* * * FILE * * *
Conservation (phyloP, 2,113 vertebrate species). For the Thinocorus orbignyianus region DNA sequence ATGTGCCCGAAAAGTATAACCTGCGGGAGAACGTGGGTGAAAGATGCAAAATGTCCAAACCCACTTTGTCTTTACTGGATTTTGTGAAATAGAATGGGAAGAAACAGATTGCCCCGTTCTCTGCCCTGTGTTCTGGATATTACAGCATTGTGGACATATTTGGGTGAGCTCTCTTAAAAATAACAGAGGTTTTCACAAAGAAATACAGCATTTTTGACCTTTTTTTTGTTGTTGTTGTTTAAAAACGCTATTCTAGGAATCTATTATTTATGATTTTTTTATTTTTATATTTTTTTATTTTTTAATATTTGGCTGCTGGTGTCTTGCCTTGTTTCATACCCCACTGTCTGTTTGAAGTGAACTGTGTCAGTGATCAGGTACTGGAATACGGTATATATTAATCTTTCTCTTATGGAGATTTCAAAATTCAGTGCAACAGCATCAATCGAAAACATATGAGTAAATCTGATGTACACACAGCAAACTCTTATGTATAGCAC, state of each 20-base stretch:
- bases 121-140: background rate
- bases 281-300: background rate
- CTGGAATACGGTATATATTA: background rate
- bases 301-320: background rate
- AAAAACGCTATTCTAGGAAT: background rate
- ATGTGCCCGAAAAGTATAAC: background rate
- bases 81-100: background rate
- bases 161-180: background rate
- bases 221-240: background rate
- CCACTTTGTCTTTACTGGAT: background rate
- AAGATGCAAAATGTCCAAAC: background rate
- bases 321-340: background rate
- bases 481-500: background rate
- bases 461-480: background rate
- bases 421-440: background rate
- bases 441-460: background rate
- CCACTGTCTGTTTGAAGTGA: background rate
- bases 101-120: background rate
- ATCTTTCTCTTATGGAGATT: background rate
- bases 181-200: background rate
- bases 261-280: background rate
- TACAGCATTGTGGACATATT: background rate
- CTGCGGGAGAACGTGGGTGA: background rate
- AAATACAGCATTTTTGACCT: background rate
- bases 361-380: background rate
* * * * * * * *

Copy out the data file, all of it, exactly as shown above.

Conservation (phyloP, 2,113 vertebrate species). For the Thinocorus orbignyianus region DNA sequence ATGTGCCCGAAAAGTATAACCTGCGGGAGAACGTGGGTGAAAGATGCAAAATGTCCAAACCCACTTTGTCTTTACTGGATTTTGTGAAATAGAATGGGAAGAAACAGATTGCCCCGTTCTCTGCCCTGTGTTCTGGATATTACAGCATTGTGGACATATTTGGGTGAGCTCTCTTAAAAATAACAGAGGTTTTCACAAAGAAATACAGCATTTTTGACCTTTTTTTTGTTGTTGTTGTTTAAAAACGCTATTCTAGGAATCTATTATTTATGATTTTTTTATTTTTATATTTTTTTATTTTTTAATATTTGGCTGCTGGTGTCTTGCCTTGTTTCATACCCCACTGTCTGTTTGAAGTGAACTGTGTCAGTGATCAGGTACTGGAATACGGTATATATTAATCTTTCTCTTATGGAGATTTCAAAATTCAGTGCAACAGCATCAATCGAAAACATATGAGTAAATCTGATGTACACACAGCAAACTCTTATGTATAGCAC, state of each 20-base stretch:
- bases 121-140: background rate
- bases 281-300: background rate
- CTGGAATACGGTATATATTA: background rate
- bases 301-320: background rate
- AAAAACGCTATTCTAGGAAT: background rate
- ATGTGCCCGAAAAGTATAAC: background rate
- bases 81-100: background rate
- bases 161-180: background rate
- bases 221-240: background rate
- CCACTTTGTCTTTACTGGAT: background rate
- AAGATGCAAAATGTCCAAAC: background rate
- bases 321-340: background rate
- bases 481-500: background rate
- bases 461-480: background rate
- bases 421-440: background rate
- bases 441-460: background rate
- CCACTGTCTGTTTGAAGTGA: background rate
- bases 101-120: background rate
- ATCTTTCTCTTATGGAGATT: background rate
- bases 181-200: background rate
- bases 261-280: background rate
- TACAGCATTGTGGACATATT: background rate
- CTGCGGGAGAACGTGGGTGA: background rate
- AAATACAGCATTTTTGACCT: background rate
- bases 361-380: background rate